There’s a great deal more to the ticTOCs service we will develop than that, for example users will also be able to leave the website and the content will still be there on their return, and we shall use Ulrichweb’s subject headings to organize the journals’ list, and it will be very easy to click on a journal title and get the table of contents, but those are the basics. The more complete idea for ticTOCs is to develop a fully-fledged, interactive, freely available service which will enable academics and researchers, without having to understand the technical or procedural concepts involved in the process, to discover, subscribe to, search within, be alerted to, aggregate, personalize to their areas of interest, export and reuse standardized TOC RSS feeds for journals, from any networked PC, at their convenience.

It will also enable commercial and open access journal publishers, library and information services (e.g. from journals lists), gateways, content aggregators and journal directories to allow their users to embed journal TOC RSS feeds of interest, with one click from these external sites, into the ticTOCs web-based interface which will subsequently act as a current awareness environment. In addition, it will facilitate the re-purposing of aggregated journal TOC content on a subject or topic basis by gateways, subject-based discovery services and library services. An important aspect of ticTOCs is that it will help in the exploitation of recently published journal content – something which will become increasingly important for journal publishers in the light of open access and the deposit of articles in open repositories after short "embargo" periods. ticTOCs may also, eventually, act as a simple online directory of current journals.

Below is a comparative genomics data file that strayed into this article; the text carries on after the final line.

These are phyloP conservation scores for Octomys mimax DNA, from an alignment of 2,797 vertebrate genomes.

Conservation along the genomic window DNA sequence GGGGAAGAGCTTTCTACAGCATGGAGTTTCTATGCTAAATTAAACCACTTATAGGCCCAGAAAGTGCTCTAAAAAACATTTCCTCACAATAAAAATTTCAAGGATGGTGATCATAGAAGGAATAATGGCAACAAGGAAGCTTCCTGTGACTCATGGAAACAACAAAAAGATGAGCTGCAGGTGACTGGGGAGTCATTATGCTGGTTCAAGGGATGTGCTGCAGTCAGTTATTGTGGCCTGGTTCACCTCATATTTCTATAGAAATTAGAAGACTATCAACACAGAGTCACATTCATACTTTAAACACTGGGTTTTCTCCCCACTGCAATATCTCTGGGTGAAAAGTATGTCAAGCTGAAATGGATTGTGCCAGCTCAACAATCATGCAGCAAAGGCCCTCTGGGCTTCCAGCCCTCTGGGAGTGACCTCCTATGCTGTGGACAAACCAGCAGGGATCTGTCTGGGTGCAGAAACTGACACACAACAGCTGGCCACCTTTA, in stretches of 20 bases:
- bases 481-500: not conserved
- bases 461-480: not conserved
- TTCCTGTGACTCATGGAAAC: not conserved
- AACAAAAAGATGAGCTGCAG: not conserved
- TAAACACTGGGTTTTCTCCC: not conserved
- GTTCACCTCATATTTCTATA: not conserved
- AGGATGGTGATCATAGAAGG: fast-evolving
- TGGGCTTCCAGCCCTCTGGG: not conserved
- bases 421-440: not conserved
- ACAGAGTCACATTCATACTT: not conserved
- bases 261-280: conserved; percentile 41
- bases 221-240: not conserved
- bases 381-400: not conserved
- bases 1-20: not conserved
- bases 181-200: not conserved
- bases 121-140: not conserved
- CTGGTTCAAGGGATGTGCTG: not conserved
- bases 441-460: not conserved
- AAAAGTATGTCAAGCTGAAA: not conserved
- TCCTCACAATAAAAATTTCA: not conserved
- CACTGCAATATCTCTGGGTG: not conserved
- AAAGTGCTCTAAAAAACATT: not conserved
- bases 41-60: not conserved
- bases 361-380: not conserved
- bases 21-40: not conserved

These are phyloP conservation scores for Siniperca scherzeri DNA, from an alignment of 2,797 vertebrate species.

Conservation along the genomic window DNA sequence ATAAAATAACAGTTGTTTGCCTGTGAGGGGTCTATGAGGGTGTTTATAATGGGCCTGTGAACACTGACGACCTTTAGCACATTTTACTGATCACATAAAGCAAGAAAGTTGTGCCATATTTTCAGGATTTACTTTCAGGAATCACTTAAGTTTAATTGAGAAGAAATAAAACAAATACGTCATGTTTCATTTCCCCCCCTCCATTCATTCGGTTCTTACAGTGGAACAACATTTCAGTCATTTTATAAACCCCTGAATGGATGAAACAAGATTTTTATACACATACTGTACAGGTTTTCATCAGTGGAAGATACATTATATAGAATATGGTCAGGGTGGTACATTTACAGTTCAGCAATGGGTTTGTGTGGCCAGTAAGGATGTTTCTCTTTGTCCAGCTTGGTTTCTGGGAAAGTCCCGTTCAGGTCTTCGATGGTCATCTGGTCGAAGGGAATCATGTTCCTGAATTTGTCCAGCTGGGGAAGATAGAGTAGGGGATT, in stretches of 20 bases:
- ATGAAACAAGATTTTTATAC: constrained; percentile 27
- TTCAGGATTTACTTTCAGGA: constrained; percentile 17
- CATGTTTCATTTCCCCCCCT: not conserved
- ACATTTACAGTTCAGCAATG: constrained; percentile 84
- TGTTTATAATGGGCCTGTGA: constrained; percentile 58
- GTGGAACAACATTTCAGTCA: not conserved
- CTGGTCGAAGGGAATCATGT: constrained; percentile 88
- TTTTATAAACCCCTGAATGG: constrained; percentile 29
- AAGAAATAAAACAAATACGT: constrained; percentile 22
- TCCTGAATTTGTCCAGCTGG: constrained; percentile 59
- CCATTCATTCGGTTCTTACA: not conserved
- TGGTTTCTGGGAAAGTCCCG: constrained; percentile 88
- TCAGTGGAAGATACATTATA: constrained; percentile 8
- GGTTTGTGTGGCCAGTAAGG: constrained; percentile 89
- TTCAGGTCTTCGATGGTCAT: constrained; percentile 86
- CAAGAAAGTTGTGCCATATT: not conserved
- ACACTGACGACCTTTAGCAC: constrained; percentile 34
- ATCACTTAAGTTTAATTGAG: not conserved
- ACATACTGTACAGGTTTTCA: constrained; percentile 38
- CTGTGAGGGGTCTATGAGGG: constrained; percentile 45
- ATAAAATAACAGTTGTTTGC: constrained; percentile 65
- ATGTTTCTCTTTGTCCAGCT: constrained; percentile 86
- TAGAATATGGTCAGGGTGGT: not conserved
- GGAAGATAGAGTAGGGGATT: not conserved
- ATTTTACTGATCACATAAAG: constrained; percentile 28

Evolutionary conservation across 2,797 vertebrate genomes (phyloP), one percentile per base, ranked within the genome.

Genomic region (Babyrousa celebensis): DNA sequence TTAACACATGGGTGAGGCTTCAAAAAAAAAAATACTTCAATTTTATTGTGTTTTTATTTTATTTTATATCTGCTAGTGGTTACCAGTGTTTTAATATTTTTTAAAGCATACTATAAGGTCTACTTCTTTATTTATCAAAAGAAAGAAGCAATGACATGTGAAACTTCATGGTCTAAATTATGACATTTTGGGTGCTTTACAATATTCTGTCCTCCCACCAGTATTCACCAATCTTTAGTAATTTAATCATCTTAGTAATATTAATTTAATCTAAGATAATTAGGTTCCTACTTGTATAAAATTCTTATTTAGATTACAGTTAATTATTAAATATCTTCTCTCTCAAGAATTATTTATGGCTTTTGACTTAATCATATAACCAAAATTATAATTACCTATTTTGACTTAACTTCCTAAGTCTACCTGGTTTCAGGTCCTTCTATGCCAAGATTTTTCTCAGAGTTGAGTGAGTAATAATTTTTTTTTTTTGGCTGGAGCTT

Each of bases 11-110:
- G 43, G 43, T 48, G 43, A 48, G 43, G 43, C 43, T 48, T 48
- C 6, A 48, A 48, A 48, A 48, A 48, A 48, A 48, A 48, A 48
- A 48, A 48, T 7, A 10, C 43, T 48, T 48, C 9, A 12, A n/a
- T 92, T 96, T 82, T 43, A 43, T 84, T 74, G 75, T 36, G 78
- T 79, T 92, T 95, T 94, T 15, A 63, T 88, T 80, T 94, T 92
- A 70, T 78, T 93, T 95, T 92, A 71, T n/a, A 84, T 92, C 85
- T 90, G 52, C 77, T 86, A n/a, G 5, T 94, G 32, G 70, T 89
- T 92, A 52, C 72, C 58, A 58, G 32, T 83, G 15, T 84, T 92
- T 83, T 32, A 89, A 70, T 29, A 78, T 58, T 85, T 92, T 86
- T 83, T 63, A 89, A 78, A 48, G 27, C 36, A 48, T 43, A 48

A very strong consortium of partners, led by the University of Liverpool Library, and including Heriot-Watt University, CrossRef, CSA, Emerald, MIMAS, Cranfield University, Nature Publishing Group, Institute of Physics, SAGE Publishers, Interscience Publishers, DOAJ (Directory of Open Access Journals), Open J-Gate and Intute, will develop ticTOCs over the next two years, with funding coming from the Users and Innovation strand of the JISC Capital programme.

We shall also mention products that may be of interest to users, using marketing in a helpful rather than an "in your face" sense. This will also potentially provide some money to help maintain ticTOCs when we no longer have JISC funding.

So, helping to put plans for ticTOCs together has kept me quite busy for the last year. I’m particularly amused by the fact that it started as a semi-serious marketing idea, because I’ve always felt that marketing is an important aspect of information service provision which is often neglected in the academic world. Whether or not we actually get round to producing ticTOCs mints or wafer thin clocks is another matter, as marketing techniques in the online world are rapidly changing.

I’d like to ask you more about marketing, but before that, are you planning anything else – you mentioned "initiatives" in the plural?

The other initiative I’m working on is a funding proposal for a project that would work towards providing innovatory solutions, for academics, to the problem of information overload. Information overload is one of the most pressing issues today. It’s a simple fact that a vast amount of information of various kinds is now being published each year, and this flow is not likely to decrease. What is needed are better, smarter ways to deal with this flow, to sift the relevant from the irrelevant.

As long ago as 1986, Herbert Simon wrote that, "The task is not to design information-distributing systems but intelligent information-filtering systems" (Simon, 1986).